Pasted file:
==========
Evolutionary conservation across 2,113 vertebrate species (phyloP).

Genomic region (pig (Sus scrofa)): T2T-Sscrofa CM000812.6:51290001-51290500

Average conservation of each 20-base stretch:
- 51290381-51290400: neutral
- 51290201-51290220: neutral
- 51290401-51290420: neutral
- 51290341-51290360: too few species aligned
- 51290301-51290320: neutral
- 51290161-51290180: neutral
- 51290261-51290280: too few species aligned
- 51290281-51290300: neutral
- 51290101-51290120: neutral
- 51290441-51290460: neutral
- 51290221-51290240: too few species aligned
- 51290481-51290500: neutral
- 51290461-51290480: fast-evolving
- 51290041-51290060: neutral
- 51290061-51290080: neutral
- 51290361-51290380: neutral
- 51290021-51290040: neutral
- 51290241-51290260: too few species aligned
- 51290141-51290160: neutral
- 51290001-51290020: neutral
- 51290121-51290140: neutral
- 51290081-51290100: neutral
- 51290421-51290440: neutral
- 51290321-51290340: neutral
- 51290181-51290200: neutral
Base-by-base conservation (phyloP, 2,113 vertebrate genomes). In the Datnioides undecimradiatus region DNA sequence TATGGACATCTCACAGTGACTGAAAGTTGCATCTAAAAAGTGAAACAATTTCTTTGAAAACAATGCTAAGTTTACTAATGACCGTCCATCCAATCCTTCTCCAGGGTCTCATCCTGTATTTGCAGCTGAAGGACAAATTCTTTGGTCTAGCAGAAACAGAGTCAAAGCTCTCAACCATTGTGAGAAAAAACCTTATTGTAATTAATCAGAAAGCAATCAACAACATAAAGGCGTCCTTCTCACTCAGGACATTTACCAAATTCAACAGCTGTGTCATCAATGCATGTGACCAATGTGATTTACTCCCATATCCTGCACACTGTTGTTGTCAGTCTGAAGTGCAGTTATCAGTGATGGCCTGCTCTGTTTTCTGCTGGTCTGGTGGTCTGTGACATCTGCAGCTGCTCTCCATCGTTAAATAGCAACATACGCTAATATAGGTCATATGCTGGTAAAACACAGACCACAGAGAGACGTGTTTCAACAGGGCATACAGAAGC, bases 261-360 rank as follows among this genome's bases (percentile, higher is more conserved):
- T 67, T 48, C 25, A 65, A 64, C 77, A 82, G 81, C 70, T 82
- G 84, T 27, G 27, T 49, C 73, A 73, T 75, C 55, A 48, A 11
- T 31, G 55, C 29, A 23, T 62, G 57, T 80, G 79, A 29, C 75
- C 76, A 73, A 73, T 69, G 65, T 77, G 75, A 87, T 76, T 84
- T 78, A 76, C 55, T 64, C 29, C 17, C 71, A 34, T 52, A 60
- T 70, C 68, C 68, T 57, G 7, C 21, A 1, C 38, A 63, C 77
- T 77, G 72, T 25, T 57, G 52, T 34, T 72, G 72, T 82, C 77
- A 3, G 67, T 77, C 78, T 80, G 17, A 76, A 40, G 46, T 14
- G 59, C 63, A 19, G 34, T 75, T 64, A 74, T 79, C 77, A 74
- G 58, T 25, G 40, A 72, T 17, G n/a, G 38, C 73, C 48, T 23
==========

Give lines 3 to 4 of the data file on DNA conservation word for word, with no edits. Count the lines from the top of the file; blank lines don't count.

Average conservation of each 20-base stretch:
- 51290381-51290400: neutral